NASA’s Artemis I Rocket Undergoes Final Pre-Launch Testing

A sunrise view of the Artemis I Space Launch System (SLS) and Orion spacecraft at Launch Pad 39B at NASA’s Kennedy Space Center in Florida on March 21, 2022. Photo by NASA photographer Ben Smegelsky

NASA’s massive Space Launch System (SLS) rocket, Orion spacecraft, and Exploration Ground Systems are undergoing a critical final pre-launch test this weekend. The test, known as a wet dress rehearsal, will run the Artemis I launch team through all pre-launch activities, including loading propellant into the rocket’s tanks and conducting a full launch countdown.

The SLS rocket is the most powerful rocket in the world, and it’s assembled right here in New Orleans at NASA’s Michoud Assembly Facility. The rocket stands at 322 ft tall when fully assembled with the Orion Spacecraft attached, and will weigh 5.75 million pounds at liftoff. Over the course of its moon mission, Artemis I will travel 1.3 million miles over four to six weeks. It’s designed to be the first in a series of missions intended to build a long-term human presence on the Moon.

NASA joined the Space Launch System rocket’s core stage forward assembly with the 130-foot liquid hydrogen tank for the Artemis II mission on March 18. This completes assembly of four of the five large structures that make up the core stage that will help send the first astronauts to lunar orbit on Artemis II. Image Credit: NASA image/Michael DeMocker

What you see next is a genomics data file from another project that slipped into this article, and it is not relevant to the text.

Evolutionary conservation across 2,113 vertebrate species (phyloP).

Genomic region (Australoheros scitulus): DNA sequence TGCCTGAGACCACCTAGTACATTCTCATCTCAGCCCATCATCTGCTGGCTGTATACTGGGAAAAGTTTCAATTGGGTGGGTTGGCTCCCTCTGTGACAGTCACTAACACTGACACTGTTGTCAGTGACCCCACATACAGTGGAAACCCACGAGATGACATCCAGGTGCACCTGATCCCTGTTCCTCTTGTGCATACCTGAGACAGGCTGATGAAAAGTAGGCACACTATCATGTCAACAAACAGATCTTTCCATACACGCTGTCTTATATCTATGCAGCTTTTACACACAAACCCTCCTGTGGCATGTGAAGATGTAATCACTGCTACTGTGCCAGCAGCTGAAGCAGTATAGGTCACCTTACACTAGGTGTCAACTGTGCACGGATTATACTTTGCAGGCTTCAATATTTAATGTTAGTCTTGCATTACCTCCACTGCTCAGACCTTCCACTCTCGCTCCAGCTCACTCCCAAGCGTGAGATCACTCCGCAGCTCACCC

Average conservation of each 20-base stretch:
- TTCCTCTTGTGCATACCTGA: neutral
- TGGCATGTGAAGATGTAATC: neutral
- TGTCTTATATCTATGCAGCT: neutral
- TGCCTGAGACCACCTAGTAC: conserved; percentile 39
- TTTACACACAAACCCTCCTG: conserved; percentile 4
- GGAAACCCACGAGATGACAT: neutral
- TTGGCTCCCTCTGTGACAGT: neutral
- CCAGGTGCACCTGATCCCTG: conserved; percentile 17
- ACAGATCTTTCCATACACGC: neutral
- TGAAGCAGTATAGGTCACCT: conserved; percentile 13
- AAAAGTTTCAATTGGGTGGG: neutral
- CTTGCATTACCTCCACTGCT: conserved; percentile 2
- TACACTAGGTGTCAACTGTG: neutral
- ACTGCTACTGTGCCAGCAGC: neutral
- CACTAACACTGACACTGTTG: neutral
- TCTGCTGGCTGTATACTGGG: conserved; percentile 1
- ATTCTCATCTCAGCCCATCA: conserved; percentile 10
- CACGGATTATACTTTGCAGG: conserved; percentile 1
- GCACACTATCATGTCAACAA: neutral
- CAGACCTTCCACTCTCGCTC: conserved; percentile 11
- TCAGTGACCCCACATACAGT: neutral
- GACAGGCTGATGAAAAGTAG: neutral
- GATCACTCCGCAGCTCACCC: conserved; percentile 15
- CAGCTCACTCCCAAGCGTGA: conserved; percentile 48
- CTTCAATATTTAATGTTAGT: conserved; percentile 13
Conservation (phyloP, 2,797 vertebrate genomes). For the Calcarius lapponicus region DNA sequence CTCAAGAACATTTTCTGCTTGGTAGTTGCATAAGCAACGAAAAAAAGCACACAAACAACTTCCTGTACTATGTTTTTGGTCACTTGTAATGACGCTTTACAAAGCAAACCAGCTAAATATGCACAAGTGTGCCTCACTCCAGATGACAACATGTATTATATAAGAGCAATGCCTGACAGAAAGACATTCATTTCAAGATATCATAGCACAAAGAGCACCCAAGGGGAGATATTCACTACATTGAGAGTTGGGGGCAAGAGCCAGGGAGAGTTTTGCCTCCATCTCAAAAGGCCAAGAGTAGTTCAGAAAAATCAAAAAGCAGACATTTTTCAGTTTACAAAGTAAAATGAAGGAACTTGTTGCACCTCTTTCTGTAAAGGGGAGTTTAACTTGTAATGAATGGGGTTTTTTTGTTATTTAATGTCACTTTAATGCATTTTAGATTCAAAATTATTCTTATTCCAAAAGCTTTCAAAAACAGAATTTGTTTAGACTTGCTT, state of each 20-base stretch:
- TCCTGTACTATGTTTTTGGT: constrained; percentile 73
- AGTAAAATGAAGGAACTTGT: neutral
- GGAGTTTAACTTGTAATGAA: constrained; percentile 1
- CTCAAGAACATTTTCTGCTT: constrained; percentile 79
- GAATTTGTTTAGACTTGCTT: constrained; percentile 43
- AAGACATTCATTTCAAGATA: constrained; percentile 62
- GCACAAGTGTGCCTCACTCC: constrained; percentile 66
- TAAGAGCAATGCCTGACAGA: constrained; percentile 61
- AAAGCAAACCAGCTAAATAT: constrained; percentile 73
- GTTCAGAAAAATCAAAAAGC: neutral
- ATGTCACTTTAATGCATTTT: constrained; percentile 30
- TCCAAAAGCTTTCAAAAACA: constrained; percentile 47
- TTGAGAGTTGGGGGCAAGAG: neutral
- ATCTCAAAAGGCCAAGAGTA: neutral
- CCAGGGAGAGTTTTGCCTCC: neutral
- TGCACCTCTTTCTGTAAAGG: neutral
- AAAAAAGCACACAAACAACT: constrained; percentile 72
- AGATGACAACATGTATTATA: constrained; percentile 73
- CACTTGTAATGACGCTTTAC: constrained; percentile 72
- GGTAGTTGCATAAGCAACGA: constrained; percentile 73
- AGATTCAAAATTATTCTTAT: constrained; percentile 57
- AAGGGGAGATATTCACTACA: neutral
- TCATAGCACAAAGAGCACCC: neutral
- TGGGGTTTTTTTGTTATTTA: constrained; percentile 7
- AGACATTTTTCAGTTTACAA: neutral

During the two-day wet dress rehearsal, which began early Saturday morning, teams will load more than 700,000 gallons of supercooled propellants into the rocket. Launch teams will practice every phase of the pre-launch countdown, including regular weather briefings, pre-planned holds, conditioning and replenishing propellant as needed, and various validation checks. As the countdown reaches a point jut before the rocket’s RS-25 engines would ignite on launch day, the countdown will be recycled to the T-10 minute point, hold briefly, then restart. The countdown will then be deliberately halted at around T-10 seconds in order to simulate a “scrubbed” launch. The propellants will be drained from the rocket.

Members of the Artemis I launch team are seen at the test directors consoles in Firing Room One of the Rocco A. Petrone Launch Control Center as NASA’s Space Launch System (SLS) rocket with the Orion spacecraft aboard atop a mobile launcher rolls out of High Bay 3 of the Vehicle Assembly Building for the first time to Launch Complex 39B, Thursday, March 17, 2022, at NASA’s Kennedy Space Center in Florida. Image Credit: NASA/Joel Kowsky

Following the wet dress rehearsal, the integrated SLS rocket and Orion spacecraft will be moved back into NASA’s Vehicle Assembly Building at Kennedy Space Center, where technicians will run final checks on the system, remove sensors placed specifically for the wet dress rehearsal charge Orion’s batteries, load last-minute cargo onboard, and perform other tasks needed to prepare the spacecraft for launch. Orion and the SLS will be moved back to the launch pad about a week before it’s target launch date, which will be determined after NASA reviews data from the wet dress rehearsal.

While Artemis I is an uncrewed mission, Artemis II and III – which are currently being assembled here in New Orleans – will carry flight crews, with the Artemis III crew landing on the moon.

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